FRIDAY, March 14, 2008 (HealthDay News) -- When 69-year-old Carl Irwin arrived at Georgetown University's Lombardi Comprehensive Cancer Center for treatment of lymphoma, he was handed a blank notebook and asked to write about how his cancer had changed him and how he felt about those changes.
Propped on a recliner chair, an IV in his left arm and a pen in his right hand, Irwin wrote about how he had confronted his cancer head on from the first diagnosis, how he had assembled what he called an "advisory" team, and how he felt he had made the right choice by entering a clinical trial to try to treat his disease.
"It [writing] helped my confidence immensely," said Irwin, whose journaling was part of another trial being conducted at Lombardi, in Washington, D.C. "Sometimes my brain doesn't kick in till I write."
Plenty of previous research has uncovered physical and psychological benefits to so-called expressive writing among diverse groups of patients, including people with chronic illnesses such as arthritis and asthma. Most of those studies were done in a controlled, laboratory setting.
The Georgetown study involved patients in an actual hospital setting.
"We were looking for feasibility," said Nancy Morgan, lead author of the study chronicling the Lombardi writing experiment that was published in the February issue of The Oncologist. "Our goal was to try it in the real world."
For the study, 63 patients with leukemia or lymphoma were asked when they arrived at the hospital to complete a 20-minute writing exercise as well as pre- and post-writing surveys and a telephone follow-up three weeks later.
Almost half of the participants said writing had changed how they thought about their illness and led to improvement in their quality of life, while 35 percent said writing changed how they felt about the cancer.
Sixty of the 63 people wrote "quite positively," Morgan said. "That blew my mind."
A software program helped the researchers analyze the writing for themes, words and phrases indicating how cancer had transformed the patients' lives. But Morgan said she was most interested in what people had to say, how they felt about their experience with the disease.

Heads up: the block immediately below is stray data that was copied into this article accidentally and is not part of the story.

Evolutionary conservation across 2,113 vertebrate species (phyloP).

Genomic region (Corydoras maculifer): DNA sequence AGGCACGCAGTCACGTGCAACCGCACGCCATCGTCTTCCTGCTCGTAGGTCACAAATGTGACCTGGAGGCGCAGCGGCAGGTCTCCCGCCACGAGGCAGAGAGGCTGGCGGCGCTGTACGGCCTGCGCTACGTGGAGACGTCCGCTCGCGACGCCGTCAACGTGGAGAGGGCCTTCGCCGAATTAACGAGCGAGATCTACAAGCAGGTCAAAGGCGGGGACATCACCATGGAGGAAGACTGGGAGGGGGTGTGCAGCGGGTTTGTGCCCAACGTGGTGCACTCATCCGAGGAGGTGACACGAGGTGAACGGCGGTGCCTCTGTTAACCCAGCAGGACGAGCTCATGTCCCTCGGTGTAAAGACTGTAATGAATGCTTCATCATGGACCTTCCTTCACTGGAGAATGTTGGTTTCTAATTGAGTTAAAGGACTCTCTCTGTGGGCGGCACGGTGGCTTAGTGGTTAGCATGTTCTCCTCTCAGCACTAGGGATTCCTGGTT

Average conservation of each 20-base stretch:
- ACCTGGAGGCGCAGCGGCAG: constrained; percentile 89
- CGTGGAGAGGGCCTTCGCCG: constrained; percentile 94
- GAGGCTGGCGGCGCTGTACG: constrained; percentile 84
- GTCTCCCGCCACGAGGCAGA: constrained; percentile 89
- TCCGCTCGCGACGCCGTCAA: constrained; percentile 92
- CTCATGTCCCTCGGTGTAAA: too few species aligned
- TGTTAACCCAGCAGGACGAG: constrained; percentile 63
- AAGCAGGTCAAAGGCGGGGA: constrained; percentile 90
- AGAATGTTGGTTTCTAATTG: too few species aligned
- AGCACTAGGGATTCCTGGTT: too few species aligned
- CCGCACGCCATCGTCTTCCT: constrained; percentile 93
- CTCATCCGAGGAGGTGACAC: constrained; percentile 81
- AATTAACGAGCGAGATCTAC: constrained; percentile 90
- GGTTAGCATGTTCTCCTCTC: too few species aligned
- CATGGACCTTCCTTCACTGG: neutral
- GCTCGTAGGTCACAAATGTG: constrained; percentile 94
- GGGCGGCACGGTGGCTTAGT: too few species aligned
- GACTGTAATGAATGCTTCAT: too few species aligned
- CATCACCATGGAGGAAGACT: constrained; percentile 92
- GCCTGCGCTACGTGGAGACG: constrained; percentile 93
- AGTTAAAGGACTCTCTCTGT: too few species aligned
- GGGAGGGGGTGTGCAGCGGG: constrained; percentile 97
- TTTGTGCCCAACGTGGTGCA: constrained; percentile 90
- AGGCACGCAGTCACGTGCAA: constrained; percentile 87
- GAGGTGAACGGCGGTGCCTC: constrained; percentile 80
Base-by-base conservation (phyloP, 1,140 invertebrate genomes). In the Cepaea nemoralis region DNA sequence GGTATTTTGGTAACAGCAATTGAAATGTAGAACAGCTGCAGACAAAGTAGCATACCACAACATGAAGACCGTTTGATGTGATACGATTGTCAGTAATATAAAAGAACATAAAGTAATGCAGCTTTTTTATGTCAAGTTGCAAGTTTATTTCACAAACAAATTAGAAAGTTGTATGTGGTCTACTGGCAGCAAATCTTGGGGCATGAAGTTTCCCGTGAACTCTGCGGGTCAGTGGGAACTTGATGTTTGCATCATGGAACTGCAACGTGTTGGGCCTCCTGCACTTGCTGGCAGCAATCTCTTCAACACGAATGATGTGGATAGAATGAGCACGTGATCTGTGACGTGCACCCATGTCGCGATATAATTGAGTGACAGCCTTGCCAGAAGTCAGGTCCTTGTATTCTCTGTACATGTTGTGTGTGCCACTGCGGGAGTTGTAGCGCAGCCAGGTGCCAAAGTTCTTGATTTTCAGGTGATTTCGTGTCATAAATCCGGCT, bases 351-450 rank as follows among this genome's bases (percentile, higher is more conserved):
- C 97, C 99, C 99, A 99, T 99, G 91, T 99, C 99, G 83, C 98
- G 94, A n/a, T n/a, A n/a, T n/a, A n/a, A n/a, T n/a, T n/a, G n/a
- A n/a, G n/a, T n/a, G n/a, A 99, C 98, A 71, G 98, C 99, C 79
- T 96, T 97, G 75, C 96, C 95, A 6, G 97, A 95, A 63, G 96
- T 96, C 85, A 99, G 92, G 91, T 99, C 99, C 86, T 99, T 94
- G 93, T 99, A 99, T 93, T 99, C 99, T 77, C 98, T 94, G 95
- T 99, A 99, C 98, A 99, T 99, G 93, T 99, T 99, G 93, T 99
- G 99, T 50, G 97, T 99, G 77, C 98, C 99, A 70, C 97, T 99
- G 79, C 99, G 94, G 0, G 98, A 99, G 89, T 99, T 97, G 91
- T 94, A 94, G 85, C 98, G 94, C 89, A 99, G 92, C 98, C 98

"Basically, we were trying to stick to thoughts and feelings rather than the facts," she said. "Writing about facts doesn't get you anywhere."
"A lot of them wrote in the survey, 'I hate thinking about cancer but writing helped me process it and I feel better, it helped me create a script of things I want to say to my family.' They were saying they just couldn't deal and writing helped them deal," said Morgan, a writing clinician and director of Lombardi's Arts & Humanities Program.
Expressive writing has now been incorporated into the hospital's arts and humanities program and is part of general patient orientation, when Morgan makes a presentation and hands out blank journals.
Some trial participants have incorporated the practice into their lives.
"I started writing updates for relatives and close friends, and I still do that to this day," two years after the trial, Irwin said. "They just about always reply."
Sandi Stromberg teaches a class, "Journaling: The Healing Power of Story," for patients and caregivers at M.D. Anderson Cancer Center in Houston.
"They say, 'I don't want to just sit here moaning about my cancer or my loved one's cancer," she said. "For cancer patients, the whole story becomes cancer. They forget they led perfectly normal, functioning lives before cancer."
Stromberg uses non-cancer related prompts such as "Write about your first car." Invariably, the patients want to share what they've written, and they bond strongly to each other.
"One time I had a man, I didn't think he would take part, and he did, and he started to cry," Stromberg recalled. "The woman next to him had the same cancer and was a four-year survivor. She put her hand on his wrist and said, 'I understand right where you are.' And he looked at her, and he said, 'Thank you,' with a big smile on his face."
Visit the University of Texas for practical information on writing and health.